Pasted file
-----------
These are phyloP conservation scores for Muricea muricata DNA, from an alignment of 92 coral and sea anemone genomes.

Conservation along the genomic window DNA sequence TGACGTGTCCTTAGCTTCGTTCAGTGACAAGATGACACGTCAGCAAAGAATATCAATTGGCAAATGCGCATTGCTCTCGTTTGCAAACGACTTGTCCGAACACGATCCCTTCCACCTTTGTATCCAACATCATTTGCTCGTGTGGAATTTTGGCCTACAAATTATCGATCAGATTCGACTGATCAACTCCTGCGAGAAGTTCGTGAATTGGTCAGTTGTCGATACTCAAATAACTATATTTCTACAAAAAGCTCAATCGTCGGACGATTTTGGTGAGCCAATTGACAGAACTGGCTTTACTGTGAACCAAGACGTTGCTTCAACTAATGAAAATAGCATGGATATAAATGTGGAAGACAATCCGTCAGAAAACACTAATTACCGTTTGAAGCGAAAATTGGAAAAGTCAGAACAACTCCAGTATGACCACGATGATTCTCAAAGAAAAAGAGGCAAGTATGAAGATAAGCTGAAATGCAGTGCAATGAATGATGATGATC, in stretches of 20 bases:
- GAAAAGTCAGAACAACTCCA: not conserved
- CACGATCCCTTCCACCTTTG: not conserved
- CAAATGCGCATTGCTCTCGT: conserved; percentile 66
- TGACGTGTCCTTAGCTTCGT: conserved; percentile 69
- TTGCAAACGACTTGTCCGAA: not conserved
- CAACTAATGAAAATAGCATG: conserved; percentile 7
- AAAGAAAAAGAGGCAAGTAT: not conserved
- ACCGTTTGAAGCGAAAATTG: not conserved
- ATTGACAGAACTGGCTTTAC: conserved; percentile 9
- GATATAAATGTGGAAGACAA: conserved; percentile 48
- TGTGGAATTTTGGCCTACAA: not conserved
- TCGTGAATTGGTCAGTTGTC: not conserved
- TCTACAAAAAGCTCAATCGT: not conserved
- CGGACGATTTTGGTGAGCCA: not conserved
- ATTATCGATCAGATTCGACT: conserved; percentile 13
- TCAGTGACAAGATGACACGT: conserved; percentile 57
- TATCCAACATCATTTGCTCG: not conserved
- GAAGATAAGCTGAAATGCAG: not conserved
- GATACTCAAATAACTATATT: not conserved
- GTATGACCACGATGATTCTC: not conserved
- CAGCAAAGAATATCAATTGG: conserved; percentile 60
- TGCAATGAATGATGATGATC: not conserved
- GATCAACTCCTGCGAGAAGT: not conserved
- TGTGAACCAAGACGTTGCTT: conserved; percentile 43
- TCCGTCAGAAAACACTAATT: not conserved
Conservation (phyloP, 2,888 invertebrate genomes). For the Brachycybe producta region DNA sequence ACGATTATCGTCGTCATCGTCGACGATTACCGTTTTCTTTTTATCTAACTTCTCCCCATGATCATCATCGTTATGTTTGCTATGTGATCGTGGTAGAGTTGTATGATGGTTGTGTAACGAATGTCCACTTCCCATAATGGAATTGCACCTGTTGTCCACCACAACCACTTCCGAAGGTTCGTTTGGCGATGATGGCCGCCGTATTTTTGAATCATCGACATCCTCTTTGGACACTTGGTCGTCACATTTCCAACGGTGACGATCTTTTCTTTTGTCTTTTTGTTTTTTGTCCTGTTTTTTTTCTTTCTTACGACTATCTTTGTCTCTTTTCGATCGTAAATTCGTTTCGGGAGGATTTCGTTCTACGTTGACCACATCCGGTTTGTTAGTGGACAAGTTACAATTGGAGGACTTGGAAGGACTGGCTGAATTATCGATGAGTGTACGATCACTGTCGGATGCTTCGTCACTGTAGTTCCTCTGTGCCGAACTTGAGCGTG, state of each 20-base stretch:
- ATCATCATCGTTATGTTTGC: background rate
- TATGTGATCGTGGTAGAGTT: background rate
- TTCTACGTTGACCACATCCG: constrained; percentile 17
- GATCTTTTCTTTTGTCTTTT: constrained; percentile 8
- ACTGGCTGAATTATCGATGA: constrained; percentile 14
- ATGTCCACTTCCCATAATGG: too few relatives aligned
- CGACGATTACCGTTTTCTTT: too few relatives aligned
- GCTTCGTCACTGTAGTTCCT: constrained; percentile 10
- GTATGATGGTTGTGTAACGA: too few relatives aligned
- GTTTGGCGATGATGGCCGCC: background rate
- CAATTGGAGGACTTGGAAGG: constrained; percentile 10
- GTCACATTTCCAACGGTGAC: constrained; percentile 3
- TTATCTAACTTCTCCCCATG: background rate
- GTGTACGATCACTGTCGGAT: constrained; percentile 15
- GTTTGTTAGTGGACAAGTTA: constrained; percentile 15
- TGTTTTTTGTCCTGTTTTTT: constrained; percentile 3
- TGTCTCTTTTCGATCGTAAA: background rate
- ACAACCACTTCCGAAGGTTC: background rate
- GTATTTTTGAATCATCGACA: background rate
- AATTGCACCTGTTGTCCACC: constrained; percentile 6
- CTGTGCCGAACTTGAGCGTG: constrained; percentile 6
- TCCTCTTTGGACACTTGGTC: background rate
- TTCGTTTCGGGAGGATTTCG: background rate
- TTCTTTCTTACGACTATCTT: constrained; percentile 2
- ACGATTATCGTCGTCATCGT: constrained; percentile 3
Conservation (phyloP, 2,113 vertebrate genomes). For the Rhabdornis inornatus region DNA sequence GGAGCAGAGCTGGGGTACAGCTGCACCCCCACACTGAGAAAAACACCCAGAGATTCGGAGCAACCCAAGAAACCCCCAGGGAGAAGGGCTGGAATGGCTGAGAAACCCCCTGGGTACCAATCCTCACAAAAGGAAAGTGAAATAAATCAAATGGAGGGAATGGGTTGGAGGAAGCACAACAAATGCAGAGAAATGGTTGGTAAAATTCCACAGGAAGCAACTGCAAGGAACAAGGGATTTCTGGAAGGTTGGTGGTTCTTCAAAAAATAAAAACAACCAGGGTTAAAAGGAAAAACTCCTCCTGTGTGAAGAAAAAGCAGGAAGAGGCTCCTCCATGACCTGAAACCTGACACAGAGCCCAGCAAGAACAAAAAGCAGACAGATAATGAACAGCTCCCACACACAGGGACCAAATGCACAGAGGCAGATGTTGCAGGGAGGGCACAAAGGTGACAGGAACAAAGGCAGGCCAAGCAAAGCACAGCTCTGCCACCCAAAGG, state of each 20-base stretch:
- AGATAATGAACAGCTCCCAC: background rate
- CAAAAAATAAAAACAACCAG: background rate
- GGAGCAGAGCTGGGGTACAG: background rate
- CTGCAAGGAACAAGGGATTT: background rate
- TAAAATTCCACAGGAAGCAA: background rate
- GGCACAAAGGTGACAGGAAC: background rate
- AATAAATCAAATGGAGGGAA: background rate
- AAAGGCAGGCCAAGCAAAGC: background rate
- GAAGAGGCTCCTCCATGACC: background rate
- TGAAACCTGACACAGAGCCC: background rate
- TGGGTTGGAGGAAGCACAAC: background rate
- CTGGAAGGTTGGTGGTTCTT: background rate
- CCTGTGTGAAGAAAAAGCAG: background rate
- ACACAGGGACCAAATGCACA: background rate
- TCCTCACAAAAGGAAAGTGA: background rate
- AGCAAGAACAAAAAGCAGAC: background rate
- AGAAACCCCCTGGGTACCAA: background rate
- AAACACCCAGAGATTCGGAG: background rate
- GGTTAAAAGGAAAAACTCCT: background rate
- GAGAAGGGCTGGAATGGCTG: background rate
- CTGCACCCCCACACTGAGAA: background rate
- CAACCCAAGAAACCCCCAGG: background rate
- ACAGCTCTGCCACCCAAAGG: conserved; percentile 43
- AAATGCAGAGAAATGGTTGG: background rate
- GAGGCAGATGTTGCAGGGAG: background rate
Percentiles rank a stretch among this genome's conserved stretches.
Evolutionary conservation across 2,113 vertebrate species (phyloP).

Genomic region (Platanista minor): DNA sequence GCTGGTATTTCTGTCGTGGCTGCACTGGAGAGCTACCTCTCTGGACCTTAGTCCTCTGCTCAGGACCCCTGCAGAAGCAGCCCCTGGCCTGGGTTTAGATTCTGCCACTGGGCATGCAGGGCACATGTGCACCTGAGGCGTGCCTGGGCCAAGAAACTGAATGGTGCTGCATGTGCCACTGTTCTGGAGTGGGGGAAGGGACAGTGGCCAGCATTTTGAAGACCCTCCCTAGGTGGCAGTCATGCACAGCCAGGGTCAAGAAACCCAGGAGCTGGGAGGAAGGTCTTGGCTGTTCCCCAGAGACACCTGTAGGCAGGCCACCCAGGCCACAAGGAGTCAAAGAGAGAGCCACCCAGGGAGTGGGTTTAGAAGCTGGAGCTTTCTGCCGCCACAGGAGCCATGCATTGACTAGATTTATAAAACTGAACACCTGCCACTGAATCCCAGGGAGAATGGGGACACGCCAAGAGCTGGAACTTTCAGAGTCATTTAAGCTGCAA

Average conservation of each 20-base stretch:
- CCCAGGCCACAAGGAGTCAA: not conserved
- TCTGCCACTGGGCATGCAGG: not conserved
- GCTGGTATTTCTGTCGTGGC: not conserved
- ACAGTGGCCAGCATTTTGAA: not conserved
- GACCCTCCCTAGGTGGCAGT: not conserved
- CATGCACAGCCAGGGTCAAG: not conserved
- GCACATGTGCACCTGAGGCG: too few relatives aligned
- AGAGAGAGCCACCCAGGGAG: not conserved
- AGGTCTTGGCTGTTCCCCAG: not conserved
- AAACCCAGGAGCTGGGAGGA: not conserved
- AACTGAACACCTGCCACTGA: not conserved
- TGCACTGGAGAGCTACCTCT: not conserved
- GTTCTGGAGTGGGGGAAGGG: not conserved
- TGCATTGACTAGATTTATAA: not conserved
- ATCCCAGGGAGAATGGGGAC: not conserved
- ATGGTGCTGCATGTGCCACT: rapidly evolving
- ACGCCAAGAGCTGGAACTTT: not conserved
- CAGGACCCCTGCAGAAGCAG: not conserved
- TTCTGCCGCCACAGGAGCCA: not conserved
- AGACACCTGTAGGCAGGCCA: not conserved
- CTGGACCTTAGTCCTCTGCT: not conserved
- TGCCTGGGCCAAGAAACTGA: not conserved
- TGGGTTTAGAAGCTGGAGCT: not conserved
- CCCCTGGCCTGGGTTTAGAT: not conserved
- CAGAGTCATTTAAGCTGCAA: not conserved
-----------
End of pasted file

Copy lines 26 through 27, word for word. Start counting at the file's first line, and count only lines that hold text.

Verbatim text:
- TGTGAACCAAGACGTTGCTT: conserved; percentile 43
- TCCGTCAGAAAACACTAATT: not conserved